Note: Our good friend André Arko, who also happens to be one of the maintainers of Bundler wrote this great post for us about the state of Rubygems. He is currently working with a grant from Ruby Central to make Rubygems awesome. Yay for community posts, and thanks André!
Bundler, Rubygems, and rubygems.org are vital infrastructure that every Rubyist uses just about every day. Over the last year, that infrastructure has seen a huge amount of change. This is a review of those changes, an update on where things are now, and an explanation of where we’re going soon.
So, what happened last year?
Playing it a little bit fast and loose with the definition of year, last October rubygems.org went down, in a big way. Bringing the site back up only lasted a few seconds before everything went down again. We eventually discovered that the problem was the dependency API used by Bundler to speed up installs. The dependency API is database and CPU intensive, and there were so many users that the rubygems.org server couldn’t handle the load anymore. I gave a talk at Gotham Ruby with a lot of detail about what the problems were, and how we fixed them. The summary is that the Bundler API was rebuilt as a separate Sinatra app, and we throw a lot more CPU and database resources at it now than we used to.
The next major event was at the end of January, when someone exploited a YAML security vulnerability to get unauthorized access to the server hosting rubygems.org. That meant that, potentially, any gem could have been replaced with a trojan horse that compromised machines as it was installed. Every gem had to be verified to match another copy of that gem from mirrors that were not compromised. Then, the single server hosting all of rubygems.org was decomissioned. New infrastructure was built on Amazon’s EC2, with redundant servers for failover, managed by Chef recipes that are open source in the rubygems/rubygems-aws repo. One significant upside to this change is that the community can now contribute fixes and improvements to the servers that rubygems.org runs on, which was never possible before.
The other significant issues this year have been more diffuse and inconsistent. Is everybody familiar with Travis, the hosted continuous integration service? Travis runs the tests for many open source projects, and they were experiencing seriously degraded network connections to rubygems.org. This caused a huge number of builds to fail just because of dropped or failed connections. After a huge amount of investigation, it turned out that the Travis network issues were a DNS configuration problem. The Travis VMs were hard-coded to use DNS servers that were on the opposite side of the country from where they were. As you may already know, gems are hosted on Amazon’s S3 storage service, and served via Amazon’s CloudFront content delivery network. CloudFront uses the location of your DNS servers to know which server it should tell you to download from. That meant Travis jobs were always being told to download every single gem from all the way across the country, instead of from servers in a nearby datacenter. Once that DNS issue was resolved, Travis build reliability shot up, and has been steady since.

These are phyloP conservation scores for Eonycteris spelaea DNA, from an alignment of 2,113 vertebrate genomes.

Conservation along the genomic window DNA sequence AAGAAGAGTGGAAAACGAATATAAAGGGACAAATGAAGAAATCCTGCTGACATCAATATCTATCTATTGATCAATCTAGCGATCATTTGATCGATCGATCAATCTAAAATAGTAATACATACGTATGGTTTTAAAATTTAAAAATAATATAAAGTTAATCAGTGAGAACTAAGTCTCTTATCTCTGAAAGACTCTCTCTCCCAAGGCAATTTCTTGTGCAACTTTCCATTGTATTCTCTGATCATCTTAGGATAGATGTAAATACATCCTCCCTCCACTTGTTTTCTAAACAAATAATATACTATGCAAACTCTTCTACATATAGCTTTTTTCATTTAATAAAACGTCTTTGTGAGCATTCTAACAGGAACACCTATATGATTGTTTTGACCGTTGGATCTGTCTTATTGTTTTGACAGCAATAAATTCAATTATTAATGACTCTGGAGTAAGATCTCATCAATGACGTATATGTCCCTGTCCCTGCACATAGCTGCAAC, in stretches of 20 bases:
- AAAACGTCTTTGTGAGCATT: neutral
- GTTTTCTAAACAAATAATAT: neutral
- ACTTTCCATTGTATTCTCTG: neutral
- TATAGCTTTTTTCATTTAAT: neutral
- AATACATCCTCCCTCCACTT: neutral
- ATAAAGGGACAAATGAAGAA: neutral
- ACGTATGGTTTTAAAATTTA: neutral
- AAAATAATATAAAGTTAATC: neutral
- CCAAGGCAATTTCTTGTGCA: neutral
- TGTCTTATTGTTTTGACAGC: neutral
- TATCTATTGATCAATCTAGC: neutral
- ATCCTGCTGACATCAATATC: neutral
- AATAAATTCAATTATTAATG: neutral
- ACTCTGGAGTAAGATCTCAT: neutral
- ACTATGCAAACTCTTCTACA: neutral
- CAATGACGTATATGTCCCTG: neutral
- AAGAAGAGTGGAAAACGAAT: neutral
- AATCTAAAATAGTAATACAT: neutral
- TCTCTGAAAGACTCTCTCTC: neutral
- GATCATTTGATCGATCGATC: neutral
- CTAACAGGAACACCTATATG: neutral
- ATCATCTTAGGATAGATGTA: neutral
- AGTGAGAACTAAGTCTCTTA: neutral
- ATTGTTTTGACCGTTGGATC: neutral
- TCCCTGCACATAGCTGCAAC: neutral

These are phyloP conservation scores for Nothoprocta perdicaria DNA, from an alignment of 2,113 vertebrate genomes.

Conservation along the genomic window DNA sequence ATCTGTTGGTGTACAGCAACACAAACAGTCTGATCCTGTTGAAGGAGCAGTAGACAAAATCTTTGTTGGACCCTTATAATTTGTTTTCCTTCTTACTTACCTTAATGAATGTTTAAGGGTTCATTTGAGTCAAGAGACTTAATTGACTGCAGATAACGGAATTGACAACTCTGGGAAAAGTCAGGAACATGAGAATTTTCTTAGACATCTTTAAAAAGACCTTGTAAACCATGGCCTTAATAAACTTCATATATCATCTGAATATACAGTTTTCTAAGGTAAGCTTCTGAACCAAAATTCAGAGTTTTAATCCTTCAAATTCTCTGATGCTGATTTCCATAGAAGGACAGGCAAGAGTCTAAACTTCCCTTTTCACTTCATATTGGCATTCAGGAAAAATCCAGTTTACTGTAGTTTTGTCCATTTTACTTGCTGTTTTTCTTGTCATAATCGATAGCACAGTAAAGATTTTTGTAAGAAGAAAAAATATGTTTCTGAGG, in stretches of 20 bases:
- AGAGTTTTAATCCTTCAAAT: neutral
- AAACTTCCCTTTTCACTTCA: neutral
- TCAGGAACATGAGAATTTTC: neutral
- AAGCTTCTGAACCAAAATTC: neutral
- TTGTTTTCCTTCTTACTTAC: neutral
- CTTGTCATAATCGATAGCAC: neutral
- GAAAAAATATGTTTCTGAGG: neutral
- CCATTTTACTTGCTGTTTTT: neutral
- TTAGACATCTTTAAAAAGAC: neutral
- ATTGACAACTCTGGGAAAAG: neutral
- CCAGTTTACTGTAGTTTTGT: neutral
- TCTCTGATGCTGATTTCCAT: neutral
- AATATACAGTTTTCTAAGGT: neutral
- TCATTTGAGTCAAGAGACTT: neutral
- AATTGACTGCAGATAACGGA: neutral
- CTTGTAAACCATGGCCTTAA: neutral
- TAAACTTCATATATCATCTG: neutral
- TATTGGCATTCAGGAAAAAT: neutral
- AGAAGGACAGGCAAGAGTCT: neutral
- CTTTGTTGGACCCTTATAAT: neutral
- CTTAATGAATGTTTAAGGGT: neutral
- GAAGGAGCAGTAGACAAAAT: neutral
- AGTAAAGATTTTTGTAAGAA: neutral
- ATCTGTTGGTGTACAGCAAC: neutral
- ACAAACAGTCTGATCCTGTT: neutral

The final major issues this year were all related to SSL, the system used to provide secure HTTP connections. In order to make an HTTPS connection, the client machine must have a certificate that it can use to verify the corresponding certificate used by the server. While recent Macs had most of those certificates built-in, many Linux and Windows machines did not. Compounding the problem, some S3 endpoints recently started using new certificates that couldn’t be verified by every Mac, either. Making everything more confusing, right around the time that the certificate issue happened, there was another issue that caused connections to fail right as they were started. That issue looked similar, but had a completely different cause. We solved the certificate issue by including the needed certificates in Rubygems and Bundler directly. The connection failure issue was a connection timeout set to only a few seconds, which was not enough time to allow connections to be set up over laggy internet connections. Increasing the timeout resolved that issue, too.